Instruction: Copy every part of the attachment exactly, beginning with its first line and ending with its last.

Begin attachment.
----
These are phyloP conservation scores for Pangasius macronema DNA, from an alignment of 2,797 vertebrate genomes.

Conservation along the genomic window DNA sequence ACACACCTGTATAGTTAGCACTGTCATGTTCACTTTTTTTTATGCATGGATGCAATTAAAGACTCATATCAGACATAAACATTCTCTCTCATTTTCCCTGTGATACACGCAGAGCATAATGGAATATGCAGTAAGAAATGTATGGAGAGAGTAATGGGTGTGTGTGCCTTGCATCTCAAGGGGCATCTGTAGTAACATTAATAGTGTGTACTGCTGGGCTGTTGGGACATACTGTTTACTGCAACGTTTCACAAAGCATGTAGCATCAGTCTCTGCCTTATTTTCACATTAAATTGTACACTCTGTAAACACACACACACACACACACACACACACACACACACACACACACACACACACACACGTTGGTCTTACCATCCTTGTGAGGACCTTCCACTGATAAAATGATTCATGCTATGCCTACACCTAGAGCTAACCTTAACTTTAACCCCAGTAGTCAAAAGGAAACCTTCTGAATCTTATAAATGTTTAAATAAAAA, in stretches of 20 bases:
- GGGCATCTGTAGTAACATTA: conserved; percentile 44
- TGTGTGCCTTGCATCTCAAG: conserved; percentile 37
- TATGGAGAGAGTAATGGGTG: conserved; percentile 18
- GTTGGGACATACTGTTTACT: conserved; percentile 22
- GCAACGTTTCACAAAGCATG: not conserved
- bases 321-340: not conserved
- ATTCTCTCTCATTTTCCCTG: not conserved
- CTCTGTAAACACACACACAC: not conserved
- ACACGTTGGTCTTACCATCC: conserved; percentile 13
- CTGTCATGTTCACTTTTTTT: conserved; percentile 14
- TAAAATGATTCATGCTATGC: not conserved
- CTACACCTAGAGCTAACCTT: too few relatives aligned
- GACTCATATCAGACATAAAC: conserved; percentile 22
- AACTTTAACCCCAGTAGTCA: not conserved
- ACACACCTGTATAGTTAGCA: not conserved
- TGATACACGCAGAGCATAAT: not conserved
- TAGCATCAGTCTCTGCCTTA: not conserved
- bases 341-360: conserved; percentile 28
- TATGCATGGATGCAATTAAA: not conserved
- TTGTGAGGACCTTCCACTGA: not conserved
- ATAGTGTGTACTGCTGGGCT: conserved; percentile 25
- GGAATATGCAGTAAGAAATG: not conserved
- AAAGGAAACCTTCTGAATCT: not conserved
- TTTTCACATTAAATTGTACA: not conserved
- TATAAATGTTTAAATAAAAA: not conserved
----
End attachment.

These are phyloP conservation scores for Pangasius macronema DNA, from an alignment of 2,797 vertebrate genomes.

Conservation along the genomic window DNA sequence ACACACCTGTATAGTTAGCACTGTCATGTTCACTTTTTTTTATGCATGGATGCAATTAAAGACTCATATCAGACATAAACATTCTCTCTCATTTTCCCTGTGATACACGCAGAGCATAATGGAATATGCAGTAAGAAATGTATGGAGAGAGTAATGGGTGTGTGTGCCTTGCATCTCAAGGGGCATCTGTAGTAACATTAATAGTGTGTACTGCTGGGCTGTTGGGACATACTGTTTACTGCAACGTTTCACAAAGCATGTAGCATCAGTCTCTGCCTTATTTTCACATTAAATTGTACACTCTGTAAACACACACACACACACACACACACACACACACACACACACACACACACACACACACGTTGGTCTTACCATCCTTGTGAGGACCTTCCACTGATAAAATGATTCATGCTATGCCTACACCTAGAGCTAACCTTAACTTTAACCCCAGTAGTCAAAAGGAAACCTTCTGAATCTTATAAATGTTTAAATAAAAA, in stretches of 20 bases:
- GGGCATCTGTAGTAACATTA: conserved; percentile 44
- TGTGTGCCTTGCATCTCAAG: conserved; percentile 37
- TATGGAGAGAGTAATGGGTG: conserved; percentile 18
- GTTGGGACATACTGTTTACT: conserved; percentile 22
- GCAACGTTTCACAAAGCATG: not conserved
- bases 321-340: not conserved
- ATTCTCTCTCATTTTCCCTG: not conserved
- CTCTGTAAACACACACACAC: not conserved
- ACACGTTGGTCTTACCATCC: conserved; percentile 13
- CTGTCATGTTCACTTTTTTT: conserved; percentile 14
- TAAAATGATTCATGCTATGC: not conserved
- CTACACCTAGAGCTAACCTT: too few relatives aligned
- GACTCATATCAGACATAAAC: conserved; percentile 22
- AACTTTAACCCCAGTAGTCA: not conserved
- ACACACCTGTATAGTTAGCA: not conserved
- TGATACACGCAGAGCATAAT: not conserved
- TAGCATCAGTCTCTGCCTTA: not conserved
- bases 341-360: conserved; percentile 28
- TATGCATGGATGCAATTAAA: not conserved
- TTGTGAGGACCTTCCACTGA: not conserved
- ATAGTGTGTACTGCTGGGCT: conserved; percentile 25
- GGAATATGCAGTAAGAAATG: not conserved
- AAAGGAAACCTTCTGAATCT: not conserved
- TTTTCACATTAAATTGTACA: not conserved
- TATAAATGTTTAAATAAAAA: not conserved